Tuesday, March 26, 2013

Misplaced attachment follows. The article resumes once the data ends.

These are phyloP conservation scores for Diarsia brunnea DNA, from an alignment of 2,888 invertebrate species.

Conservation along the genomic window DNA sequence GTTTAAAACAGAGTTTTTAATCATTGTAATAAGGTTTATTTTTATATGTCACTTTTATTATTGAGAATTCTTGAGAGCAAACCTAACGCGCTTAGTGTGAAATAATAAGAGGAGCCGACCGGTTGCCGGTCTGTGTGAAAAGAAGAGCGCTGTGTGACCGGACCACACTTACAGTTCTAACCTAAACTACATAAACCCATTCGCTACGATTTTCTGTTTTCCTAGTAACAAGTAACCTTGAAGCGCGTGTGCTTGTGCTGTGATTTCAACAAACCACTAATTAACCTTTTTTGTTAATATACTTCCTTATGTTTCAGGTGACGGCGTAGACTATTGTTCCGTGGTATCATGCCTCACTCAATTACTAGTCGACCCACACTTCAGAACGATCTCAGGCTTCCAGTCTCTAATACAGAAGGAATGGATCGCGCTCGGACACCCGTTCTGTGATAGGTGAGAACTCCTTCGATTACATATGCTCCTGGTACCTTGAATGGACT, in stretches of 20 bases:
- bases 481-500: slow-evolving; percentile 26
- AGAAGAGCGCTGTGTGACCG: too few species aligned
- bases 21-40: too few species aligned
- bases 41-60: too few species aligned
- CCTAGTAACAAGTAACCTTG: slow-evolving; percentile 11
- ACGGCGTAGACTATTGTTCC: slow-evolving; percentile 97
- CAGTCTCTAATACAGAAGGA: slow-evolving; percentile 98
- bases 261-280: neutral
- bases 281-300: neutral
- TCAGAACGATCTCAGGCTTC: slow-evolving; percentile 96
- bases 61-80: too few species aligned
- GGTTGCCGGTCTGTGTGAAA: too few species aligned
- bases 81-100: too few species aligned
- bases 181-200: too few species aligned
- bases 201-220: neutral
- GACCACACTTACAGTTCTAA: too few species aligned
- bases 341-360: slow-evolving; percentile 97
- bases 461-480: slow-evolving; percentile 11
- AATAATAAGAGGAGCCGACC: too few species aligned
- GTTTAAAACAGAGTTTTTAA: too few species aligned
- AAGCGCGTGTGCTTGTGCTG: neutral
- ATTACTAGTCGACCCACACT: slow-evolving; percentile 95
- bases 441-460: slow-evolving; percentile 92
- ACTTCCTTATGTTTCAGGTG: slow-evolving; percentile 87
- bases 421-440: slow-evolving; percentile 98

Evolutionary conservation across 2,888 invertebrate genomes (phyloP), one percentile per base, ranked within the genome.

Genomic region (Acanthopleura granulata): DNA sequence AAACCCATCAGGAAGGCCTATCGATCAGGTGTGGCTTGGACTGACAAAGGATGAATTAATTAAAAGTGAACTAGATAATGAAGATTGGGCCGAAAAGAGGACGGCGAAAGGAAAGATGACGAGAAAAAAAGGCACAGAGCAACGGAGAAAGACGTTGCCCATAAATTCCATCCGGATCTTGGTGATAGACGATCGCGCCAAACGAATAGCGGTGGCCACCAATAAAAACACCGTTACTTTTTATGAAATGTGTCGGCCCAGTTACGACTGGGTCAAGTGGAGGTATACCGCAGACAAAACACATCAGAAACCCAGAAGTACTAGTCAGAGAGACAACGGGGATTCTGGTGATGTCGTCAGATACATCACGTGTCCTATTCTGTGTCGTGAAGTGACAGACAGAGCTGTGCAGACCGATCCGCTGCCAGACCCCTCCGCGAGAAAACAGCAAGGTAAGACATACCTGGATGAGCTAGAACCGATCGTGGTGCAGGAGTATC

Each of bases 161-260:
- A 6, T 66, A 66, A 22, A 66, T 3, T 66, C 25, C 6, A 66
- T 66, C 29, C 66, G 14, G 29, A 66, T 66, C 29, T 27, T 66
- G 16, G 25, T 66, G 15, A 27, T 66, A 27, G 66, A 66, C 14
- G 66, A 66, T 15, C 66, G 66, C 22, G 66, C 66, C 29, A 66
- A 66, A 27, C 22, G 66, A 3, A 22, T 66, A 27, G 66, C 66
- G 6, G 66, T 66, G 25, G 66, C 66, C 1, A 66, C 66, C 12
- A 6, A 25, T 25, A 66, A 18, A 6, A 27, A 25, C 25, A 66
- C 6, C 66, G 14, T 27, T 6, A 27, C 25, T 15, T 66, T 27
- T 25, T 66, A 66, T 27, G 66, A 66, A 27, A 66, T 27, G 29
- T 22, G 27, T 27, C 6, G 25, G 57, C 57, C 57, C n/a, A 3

Brazil Reality Show